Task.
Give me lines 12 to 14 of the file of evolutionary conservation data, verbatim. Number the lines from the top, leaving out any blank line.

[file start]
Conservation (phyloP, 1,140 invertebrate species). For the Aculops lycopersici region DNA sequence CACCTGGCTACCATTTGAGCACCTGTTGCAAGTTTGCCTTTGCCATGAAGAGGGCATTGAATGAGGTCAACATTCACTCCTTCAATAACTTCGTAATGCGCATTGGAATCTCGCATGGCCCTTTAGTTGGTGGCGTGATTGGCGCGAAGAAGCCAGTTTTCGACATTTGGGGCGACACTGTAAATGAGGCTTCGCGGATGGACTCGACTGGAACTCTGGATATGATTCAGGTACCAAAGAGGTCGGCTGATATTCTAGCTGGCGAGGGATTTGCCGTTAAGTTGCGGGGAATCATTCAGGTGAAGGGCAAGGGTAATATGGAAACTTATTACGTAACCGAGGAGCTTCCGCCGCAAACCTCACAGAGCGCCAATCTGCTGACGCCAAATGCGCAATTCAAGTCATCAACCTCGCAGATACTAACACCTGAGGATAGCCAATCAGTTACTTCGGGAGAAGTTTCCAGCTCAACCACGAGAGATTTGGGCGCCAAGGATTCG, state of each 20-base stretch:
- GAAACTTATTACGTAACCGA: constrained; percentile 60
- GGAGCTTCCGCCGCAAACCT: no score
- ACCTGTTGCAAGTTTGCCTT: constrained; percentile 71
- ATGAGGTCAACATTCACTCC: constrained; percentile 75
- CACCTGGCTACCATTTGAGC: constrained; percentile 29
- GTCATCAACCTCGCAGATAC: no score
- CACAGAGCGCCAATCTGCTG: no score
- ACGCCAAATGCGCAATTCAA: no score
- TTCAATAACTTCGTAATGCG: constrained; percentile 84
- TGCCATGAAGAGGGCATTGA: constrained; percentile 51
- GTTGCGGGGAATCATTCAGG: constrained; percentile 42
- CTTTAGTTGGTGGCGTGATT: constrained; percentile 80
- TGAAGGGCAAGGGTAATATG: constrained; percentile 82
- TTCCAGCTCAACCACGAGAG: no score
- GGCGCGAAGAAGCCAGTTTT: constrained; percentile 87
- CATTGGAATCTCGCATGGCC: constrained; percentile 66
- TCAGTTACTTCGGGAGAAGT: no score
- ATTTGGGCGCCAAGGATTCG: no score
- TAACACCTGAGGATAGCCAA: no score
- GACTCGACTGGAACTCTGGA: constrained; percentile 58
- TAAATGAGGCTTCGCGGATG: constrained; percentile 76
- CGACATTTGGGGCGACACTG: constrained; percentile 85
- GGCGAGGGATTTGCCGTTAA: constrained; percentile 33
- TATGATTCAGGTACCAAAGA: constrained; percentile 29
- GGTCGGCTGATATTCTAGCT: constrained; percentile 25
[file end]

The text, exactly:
- GTTGCGGGGAATCATTCAGG: constrained; percentile 42
- CTTTAGTTGGTGGCGTGATT: constrained; percentile 80
- TGAAGGGCAAGGGTAATATG: constrained; percentile 82